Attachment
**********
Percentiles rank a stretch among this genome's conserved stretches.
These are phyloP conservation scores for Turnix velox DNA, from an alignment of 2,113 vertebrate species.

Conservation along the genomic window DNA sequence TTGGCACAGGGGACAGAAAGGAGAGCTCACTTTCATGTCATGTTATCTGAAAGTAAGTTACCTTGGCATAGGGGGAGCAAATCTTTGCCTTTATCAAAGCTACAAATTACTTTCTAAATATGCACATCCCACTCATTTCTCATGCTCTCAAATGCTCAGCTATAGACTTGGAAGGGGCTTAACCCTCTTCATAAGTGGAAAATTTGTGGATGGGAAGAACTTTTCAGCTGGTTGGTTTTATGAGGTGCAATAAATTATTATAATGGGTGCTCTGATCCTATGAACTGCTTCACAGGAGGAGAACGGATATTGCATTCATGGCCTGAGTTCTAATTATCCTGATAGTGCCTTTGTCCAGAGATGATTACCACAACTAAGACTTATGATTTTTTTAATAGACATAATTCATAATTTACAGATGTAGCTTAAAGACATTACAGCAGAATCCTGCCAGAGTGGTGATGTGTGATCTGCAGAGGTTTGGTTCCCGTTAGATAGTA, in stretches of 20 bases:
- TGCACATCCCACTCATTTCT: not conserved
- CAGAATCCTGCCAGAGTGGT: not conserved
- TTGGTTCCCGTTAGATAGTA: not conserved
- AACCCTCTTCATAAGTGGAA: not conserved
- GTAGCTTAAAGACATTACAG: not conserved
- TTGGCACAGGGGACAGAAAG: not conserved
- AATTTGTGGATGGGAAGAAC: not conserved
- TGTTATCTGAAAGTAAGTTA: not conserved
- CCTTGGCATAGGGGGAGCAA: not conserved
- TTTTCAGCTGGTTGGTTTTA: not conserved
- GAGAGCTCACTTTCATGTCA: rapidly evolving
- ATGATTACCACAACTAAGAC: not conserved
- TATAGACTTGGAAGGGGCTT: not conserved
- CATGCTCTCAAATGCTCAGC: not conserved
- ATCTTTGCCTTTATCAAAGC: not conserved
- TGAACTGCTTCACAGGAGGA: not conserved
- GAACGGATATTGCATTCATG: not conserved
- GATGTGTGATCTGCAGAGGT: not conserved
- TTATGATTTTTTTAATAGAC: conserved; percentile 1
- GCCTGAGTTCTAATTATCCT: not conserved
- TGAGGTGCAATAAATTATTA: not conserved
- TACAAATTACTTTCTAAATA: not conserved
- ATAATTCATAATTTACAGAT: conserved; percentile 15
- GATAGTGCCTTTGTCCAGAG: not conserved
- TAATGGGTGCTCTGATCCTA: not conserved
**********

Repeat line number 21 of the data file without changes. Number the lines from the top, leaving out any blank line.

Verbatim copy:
- GATGTGTGATCTGCAGAGGT: not conserved